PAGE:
View solution in original post

2 Replies
Highlighted
New Member

Where do I take depreciation of solar energy investment of a business?

Just return to your rental section and edit.

Go through the interview and add the asset.

It looks like solar panels have a 5 year life

However, this year you can use 100% bonus depreciation if you would like to take the full cost as depreciation expense in 2018.


More importantly, I don't know your whole situation, but I feel like you are eligible for a Form 3468 Investment Credit for your solar panels.

You can take a 30% credit AND depreciate 85% of the cost of your solar energy panels.

To take this, you would have to fill out that form yourself and print and mail your return with that form attached.

You can fill out Form 3468 and then enter the credit in TurboTax by these instructions:

To enter the information in TurboTax, please follow these steps:

  1. Click on Income & Expenses > Other Business Situations > Business Credits > Investment Credit
  2. On the Investment Credits screen click on the Yes box.  

Here are links to Form 3468 and the Instructions - Your focus on the form is Page 2/Part III - Number 12b

https://www.irs.gov/pub/irs-pdf/f3468.pdf

https://www.irs.gov/pub/irs-pdf/i3468.pdf


From The Tax Adviser 10/19/17

https://www.thetaxadviser.com/newsletters/2017/oct/credit-residential-solar-panels.html

Business credit

While Sec. 25D does not allow a solar tax credit for the cost of installing solar panels for use in residential rental property, Sec. 48 is more favorable. Sec. 48 provides for a solar energy tax credit for the installation of solar panels as part of the general business credit under Sec. 38. Under Sec. 48(a)(5)(D), property that is eligible for the general business credit is tangible property for which depreciation is allowable. Solar panels installed for use in residential rental property meet this requirement.

This is not quite the end of the story, however. Under Sec. 50(b)(2), business credits are generally not available for property that is used predominantly to furnish lodging. At first glance, this subsection would appear to prevent solar panels installed for use in residential rental property from being eligible for a business credit.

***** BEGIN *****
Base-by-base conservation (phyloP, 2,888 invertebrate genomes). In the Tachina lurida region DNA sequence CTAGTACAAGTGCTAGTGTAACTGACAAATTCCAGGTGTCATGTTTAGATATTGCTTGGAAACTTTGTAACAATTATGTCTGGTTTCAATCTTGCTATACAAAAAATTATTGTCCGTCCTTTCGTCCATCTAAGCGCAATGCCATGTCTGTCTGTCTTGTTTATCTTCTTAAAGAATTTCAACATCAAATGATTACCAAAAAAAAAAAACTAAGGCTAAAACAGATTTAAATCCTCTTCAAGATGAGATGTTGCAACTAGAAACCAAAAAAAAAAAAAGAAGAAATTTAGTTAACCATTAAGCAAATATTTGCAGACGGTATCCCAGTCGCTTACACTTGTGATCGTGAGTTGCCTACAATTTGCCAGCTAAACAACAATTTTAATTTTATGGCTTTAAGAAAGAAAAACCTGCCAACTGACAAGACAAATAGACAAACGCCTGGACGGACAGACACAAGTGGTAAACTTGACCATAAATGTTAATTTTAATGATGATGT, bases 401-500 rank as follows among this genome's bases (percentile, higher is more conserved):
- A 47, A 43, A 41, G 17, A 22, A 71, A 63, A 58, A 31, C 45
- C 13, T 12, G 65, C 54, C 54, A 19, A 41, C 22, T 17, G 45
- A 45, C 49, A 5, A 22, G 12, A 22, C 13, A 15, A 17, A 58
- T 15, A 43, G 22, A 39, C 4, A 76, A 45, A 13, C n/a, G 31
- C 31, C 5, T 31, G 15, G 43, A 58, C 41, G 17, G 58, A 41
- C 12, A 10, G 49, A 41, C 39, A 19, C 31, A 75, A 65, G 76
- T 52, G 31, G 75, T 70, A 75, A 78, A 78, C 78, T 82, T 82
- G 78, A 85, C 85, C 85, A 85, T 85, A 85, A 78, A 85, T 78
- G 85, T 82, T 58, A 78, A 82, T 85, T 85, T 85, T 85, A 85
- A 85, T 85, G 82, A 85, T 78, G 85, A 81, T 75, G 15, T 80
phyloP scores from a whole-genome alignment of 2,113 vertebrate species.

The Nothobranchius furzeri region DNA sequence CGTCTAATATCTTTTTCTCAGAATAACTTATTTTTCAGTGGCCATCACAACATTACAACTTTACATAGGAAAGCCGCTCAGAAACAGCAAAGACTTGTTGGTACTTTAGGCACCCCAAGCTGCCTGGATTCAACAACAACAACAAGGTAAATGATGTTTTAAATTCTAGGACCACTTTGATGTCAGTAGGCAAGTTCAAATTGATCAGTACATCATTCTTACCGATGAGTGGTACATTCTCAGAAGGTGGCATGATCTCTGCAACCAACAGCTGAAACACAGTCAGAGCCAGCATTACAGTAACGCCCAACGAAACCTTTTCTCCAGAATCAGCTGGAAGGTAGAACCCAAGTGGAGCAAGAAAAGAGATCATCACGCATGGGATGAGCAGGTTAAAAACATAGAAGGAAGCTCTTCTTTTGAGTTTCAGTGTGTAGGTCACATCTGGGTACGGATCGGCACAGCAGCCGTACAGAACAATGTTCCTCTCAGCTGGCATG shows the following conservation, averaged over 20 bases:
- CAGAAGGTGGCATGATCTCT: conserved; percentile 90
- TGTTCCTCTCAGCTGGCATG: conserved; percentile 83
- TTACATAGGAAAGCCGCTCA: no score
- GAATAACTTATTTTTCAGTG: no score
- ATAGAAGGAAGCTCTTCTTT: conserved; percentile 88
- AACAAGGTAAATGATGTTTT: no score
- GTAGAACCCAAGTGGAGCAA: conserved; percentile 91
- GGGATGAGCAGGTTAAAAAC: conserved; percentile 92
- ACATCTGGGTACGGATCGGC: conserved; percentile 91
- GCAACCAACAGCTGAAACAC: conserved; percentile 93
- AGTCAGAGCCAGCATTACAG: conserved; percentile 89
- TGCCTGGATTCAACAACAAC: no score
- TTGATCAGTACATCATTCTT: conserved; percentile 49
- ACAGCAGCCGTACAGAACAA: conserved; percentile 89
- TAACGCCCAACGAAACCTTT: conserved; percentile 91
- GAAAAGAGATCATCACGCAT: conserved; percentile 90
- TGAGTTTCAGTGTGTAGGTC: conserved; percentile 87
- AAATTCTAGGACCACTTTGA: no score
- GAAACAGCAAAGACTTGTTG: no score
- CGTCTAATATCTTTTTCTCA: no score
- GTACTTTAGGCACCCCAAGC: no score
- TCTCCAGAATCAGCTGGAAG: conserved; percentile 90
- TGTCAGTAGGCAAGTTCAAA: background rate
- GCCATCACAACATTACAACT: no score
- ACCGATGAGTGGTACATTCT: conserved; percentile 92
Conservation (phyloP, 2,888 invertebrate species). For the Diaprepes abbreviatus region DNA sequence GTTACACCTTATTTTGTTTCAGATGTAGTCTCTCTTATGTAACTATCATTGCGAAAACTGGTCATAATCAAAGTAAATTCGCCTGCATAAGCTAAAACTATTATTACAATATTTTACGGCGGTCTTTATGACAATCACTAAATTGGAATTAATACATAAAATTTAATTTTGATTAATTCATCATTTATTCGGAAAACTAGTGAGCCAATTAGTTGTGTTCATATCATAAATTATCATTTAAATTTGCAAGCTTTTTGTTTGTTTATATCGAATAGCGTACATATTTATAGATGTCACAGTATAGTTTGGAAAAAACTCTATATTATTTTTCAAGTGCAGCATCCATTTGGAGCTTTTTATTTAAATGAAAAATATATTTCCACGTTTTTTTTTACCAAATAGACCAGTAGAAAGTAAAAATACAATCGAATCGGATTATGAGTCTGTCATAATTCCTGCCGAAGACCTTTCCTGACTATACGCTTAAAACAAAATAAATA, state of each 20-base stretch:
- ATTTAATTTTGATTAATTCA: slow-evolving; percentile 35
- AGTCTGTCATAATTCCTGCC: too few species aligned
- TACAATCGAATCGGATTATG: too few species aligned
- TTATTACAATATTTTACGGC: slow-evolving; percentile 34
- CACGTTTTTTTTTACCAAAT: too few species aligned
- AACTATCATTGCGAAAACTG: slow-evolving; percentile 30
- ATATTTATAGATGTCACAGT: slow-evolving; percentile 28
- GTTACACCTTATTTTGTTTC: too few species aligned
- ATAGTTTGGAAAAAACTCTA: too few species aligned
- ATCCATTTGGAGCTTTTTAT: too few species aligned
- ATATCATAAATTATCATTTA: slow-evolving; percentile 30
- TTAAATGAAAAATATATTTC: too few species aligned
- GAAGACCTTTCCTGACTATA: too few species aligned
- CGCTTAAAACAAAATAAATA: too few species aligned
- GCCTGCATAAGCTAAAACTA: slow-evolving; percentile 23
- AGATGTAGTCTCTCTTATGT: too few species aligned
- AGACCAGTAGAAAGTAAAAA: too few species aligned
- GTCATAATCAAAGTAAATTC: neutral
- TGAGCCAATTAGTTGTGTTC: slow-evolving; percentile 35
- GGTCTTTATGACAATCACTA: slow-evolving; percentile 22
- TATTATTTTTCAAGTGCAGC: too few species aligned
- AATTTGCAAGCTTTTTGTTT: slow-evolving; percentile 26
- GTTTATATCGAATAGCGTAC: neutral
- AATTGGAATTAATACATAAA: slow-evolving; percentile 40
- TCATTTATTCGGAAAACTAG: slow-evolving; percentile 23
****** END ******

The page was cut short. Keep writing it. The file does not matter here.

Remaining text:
A further reading of Sec. 50(b)(2), however, indicates that the restriction on the availability of the general business credit for property used to furnish lodging does not apply to "any energy property" (Sec. 50(b)(2)(D)). Sec. 48(a)(3)(A)(i) defines equipment that uses solar energy to generate electricity or to heat or cool a structure as energy property, as long as it is not used to heat a swimming pool.

The result is that solar panels installed on residential rental property the taxpayer owns should be eligible for a solar tax credit under Sec. 48, assuming other requirements for the credit are met. This is good news for taxpayers hoping to take advantage of the 30% tax credit for the cost of solar panels installed on residential rental property.

Kenton D. Swift is a professor of accounting in the School of Business Administration at the University of Montana who teaches undergraduate and graduate tax courses.

View solution in original post

New Member

Where do I take depreciation of solar energy investment of a business?

Form 3468 is a business tax credit. I have not been operating my single rental house as a unique business.
Am I eligible to take this credit anyway?